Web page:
“The ag community is a small one and those growing your commodity, such as bell peppers, get to know you if you’re around long enough,” he says. “We only pick partner operations that are hard-working and forward thinking. When we visit [a potential partner’s] fields, we want to see that their fields are precisely managed and clean.”

Most of the grower alliances are for peppers – bell and chili – but in recent years other commodities including sweet corn, Napa cabbage, squash, and beans have been added to the list, Pete says.
To date, in California, Uesugi Farms works with seven growers in the Morgan Hill and Gilroy areas, two growers in Coachella, one in Oxnard, four in Bakersfield, and one in Phoenix, AZ. The farm also works with four growers in Mexico.

The Right Location for Production
With one of the new partnerships in Mexico, Uesugi Farms soon will be able to offer Napa cabbage year-round. Peppers are already available all year, thanks to the partnerships.
Sweet corn will be the next for year-round production with partners in Mexico, most likely in 2018. The farm now produces about 1,000 acres in California.

Pete says when the farm began growing sweet corn eight years ago, the initial idea was to use it for rotational purposes to help build soil health.

“We had been growing dry beans for processing to help the soil, but producing the beans was pretty much a guaranteed loss, financially,” he says. “We thought sweet corn also was a good rotation crop and good for the soil. The other good thing about sweet corn is it gives you a fighting chance to make some money. From a marketing standpoint, it is another item we can ship along with our peppers and cabbage to make us a more attractive stop for our customers’ trucks.”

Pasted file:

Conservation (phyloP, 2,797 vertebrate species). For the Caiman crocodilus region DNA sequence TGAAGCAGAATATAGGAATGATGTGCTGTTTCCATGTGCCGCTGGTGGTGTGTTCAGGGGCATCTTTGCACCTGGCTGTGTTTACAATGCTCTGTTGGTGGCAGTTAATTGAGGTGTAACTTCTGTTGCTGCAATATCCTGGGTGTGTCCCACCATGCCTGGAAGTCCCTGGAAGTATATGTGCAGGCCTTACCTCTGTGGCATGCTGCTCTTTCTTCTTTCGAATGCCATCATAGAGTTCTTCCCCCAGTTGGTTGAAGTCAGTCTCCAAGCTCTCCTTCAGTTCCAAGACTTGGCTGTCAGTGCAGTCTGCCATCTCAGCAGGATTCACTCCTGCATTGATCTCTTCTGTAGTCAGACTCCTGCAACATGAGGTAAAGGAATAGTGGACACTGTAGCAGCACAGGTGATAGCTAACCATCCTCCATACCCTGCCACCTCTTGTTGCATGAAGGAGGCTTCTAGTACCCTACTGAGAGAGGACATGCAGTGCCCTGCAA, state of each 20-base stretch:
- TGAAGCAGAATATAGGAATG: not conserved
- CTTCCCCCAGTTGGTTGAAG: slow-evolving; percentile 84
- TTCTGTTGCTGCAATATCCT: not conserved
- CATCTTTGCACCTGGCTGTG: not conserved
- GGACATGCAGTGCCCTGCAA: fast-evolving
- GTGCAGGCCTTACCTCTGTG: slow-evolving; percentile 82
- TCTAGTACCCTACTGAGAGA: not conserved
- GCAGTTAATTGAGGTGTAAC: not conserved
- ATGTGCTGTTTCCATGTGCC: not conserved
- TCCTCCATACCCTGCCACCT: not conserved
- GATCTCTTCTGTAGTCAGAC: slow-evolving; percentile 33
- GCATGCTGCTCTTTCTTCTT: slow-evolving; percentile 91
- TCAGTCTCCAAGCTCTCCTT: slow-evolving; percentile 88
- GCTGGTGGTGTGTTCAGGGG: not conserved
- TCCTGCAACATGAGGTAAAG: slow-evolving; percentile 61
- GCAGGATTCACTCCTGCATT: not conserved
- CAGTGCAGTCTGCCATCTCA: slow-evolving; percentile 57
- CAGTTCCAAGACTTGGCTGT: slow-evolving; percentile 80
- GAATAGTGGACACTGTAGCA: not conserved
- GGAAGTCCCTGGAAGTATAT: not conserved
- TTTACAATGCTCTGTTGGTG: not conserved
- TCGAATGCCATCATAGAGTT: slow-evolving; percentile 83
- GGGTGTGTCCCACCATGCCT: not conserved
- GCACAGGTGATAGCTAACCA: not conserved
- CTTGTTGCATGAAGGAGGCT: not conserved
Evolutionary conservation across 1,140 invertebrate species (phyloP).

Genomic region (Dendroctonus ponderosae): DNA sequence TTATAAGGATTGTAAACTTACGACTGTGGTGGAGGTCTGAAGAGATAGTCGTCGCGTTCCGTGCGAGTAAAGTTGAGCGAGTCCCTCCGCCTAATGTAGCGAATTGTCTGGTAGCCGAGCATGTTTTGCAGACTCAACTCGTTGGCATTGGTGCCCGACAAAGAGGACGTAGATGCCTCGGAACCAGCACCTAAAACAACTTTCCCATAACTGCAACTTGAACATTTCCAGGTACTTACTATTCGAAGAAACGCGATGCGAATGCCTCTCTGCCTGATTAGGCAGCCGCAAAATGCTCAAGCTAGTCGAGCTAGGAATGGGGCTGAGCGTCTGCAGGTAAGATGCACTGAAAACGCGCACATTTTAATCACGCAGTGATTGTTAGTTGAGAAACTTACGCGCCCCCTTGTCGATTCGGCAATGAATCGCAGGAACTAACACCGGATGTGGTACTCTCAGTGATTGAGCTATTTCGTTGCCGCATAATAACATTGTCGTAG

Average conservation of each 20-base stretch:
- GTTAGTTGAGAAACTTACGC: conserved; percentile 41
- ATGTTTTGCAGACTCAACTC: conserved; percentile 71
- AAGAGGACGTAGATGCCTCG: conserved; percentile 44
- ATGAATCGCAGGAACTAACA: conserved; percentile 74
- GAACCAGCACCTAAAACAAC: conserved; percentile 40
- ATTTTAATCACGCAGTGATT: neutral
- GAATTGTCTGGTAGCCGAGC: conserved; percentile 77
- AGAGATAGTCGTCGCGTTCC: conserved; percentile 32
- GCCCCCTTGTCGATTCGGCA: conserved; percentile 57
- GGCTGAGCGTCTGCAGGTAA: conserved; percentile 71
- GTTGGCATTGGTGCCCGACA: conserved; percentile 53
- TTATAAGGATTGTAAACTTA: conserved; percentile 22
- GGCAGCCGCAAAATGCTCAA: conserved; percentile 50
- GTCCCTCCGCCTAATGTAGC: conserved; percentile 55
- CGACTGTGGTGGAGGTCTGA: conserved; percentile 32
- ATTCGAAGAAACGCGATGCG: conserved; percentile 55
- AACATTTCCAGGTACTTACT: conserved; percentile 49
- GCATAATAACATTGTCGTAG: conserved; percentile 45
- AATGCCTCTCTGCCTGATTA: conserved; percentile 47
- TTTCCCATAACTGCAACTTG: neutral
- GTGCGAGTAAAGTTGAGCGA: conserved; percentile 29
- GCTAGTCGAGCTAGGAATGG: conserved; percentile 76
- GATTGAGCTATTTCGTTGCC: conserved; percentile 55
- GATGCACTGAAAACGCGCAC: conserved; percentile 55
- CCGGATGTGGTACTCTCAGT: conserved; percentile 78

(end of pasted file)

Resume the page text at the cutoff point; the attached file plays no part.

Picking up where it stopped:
Aiello’s Advice to his Peers
Providing customers with what they want is important to any grower, and forming partnerships with other growers to be a go-to source of a variety of crops has worked well for Uesugi Farms.

Pete has a word of advice for those considering this option: Don’t rush into anything. Like the basis of any good relationship, the element of time is involved. He says to be sure to execute a proper vetting process on a prospective partner.

He also says experience growing a particular crop shouldn’t be a deal breaker when making your decision. Pete cites as an example a new partner who will be growing peppers for Uesugi but hasn’t grown the crop previously.

“If [the grower] has experience growing the commodity that you are going to grow with him, that is a plus but is not a necessity,” he says. “Knowing he is a good grower is more important.”